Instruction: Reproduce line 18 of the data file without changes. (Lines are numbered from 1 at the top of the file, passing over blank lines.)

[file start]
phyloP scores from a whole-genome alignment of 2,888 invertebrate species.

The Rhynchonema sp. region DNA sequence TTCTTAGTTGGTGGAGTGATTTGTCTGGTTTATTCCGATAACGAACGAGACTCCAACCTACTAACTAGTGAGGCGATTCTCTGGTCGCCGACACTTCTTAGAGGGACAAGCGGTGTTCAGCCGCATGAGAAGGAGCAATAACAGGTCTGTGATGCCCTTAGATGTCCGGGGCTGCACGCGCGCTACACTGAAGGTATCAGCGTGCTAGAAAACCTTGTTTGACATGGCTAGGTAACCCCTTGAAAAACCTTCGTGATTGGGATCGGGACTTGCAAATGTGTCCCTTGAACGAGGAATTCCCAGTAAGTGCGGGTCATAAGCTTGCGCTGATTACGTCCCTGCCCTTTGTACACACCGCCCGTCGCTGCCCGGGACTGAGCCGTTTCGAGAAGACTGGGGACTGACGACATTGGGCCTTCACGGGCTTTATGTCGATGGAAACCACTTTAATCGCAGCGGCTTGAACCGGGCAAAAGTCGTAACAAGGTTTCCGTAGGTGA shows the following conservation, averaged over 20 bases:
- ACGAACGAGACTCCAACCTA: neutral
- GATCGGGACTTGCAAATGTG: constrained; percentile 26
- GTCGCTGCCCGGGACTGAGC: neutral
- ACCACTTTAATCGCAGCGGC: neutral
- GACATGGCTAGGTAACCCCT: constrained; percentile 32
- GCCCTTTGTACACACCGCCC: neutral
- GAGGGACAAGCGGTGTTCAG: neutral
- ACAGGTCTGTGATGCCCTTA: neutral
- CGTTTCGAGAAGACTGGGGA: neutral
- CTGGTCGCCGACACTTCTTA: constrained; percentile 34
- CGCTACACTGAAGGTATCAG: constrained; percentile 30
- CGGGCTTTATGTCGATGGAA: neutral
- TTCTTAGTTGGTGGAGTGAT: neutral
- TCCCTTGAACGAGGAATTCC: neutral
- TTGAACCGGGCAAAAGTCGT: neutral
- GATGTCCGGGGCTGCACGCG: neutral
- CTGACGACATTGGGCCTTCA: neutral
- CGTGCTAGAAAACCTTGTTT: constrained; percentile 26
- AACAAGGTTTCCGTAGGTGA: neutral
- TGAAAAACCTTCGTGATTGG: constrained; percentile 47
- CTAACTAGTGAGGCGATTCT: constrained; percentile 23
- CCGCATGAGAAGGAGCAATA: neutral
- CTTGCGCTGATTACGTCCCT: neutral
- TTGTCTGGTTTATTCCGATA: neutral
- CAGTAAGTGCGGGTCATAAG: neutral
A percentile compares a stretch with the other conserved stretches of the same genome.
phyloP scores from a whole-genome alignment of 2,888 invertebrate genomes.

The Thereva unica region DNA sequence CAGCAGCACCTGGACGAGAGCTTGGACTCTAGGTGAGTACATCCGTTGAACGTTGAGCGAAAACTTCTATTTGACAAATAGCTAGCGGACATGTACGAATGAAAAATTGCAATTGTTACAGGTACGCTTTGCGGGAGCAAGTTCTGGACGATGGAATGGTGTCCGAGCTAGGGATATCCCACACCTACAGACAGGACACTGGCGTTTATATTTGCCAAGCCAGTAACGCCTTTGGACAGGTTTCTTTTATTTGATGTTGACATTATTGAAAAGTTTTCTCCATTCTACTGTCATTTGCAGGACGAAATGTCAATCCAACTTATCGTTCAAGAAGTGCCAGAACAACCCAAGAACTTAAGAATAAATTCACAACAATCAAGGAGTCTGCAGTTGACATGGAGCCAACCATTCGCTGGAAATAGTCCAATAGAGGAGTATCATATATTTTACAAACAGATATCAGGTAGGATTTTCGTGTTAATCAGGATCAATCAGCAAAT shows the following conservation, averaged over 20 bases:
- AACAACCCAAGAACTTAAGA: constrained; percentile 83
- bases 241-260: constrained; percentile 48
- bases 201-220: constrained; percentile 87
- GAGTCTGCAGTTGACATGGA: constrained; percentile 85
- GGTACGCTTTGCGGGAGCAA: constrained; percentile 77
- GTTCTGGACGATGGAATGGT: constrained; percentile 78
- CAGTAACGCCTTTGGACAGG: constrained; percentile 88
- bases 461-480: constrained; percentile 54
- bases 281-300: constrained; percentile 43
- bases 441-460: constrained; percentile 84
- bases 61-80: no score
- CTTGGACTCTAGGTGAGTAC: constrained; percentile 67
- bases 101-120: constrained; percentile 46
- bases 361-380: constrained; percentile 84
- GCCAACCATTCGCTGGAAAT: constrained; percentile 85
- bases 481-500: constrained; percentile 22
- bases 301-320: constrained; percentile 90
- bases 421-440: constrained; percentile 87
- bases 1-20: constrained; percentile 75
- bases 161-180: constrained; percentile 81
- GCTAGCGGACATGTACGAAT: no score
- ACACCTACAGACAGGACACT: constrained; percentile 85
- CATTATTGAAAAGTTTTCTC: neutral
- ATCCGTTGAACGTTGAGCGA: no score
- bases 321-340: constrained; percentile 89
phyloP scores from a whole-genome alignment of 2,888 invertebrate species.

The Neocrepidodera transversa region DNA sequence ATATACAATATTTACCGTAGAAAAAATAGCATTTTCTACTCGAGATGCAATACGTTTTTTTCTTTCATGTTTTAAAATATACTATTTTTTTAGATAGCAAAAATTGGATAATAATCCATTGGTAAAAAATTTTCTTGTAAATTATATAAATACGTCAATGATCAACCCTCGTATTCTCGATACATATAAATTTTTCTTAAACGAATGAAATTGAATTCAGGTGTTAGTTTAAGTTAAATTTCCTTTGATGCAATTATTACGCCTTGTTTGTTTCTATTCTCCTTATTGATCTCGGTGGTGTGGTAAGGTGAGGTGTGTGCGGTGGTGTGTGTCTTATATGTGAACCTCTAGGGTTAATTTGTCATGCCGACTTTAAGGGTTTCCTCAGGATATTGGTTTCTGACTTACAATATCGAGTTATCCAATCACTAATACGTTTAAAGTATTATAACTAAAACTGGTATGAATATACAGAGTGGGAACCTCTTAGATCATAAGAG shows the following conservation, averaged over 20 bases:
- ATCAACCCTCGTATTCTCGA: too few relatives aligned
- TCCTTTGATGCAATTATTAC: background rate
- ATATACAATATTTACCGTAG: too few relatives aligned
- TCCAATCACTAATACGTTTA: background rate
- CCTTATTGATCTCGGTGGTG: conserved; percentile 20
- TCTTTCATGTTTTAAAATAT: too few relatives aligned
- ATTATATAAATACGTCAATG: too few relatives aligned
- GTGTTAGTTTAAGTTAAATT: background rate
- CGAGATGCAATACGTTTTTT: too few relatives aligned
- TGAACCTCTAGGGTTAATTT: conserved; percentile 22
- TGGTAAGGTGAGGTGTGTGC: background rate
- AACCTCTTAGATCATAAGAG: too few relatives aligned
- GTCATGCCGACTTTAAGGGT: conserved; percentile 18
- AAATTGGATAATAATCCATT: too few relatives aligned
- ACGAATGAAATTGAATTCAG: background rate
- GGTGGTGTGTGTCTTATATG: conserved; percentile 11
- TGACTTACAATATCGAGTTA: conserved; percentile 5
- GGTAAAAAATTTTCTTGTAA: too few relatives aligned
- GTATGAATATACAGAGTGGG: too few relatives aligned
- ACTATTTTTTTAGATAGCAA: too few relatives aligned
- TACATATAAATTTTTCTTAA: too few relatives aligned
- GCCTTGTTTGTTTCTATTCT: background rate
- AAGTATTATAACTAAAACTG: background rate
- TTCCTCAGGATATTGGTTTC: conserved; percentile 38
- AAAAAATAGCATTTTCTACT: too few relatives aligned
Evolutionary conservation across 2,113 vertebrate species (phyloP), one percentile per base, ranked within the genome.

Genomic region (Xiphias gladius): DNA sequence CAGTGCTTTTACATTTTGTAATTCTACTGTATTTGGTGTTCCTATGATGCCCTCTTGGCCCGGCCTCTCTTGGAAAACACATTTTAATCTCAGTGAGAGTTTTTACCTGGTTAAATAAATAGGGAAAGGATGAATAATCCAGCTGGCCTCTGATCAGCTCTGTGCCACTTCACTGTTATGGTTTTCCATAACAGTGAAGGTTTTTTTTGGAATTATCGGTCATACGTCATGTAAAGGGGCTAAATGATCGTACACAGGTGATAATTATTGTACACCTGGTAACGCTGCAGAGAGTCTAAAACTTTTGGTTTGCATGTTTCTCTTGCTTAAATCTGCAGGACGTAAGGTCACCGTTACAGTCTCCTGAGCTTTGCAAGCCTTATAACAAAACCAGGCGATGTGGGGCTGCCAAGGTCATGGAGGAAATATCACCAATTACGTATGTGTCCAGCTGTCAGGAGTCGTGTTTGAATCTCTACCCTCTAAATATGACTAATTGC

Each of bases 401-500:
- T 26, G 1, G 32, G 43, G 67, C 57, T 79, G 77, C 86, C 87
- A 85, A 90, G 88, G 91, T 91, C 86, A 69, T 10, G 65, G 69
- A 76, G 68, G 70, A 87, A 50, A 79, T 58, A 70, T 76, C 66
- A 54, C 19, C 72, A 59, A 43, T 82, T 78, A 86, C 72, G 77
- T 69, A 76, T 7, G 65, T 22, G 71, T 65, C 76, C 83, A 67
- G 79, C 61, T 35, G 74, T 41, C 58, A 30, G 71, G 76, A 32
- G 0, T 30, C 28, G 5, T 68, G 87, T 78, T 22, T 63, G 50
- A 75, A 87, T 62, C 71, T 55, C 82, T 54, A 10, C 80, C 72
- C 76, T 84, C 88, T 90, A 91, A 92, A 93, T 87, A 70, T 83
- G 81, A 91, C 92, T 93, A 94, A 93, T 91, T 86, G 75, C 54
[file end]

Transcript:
- GATGTCCGGGGCTGCACGCG: neutral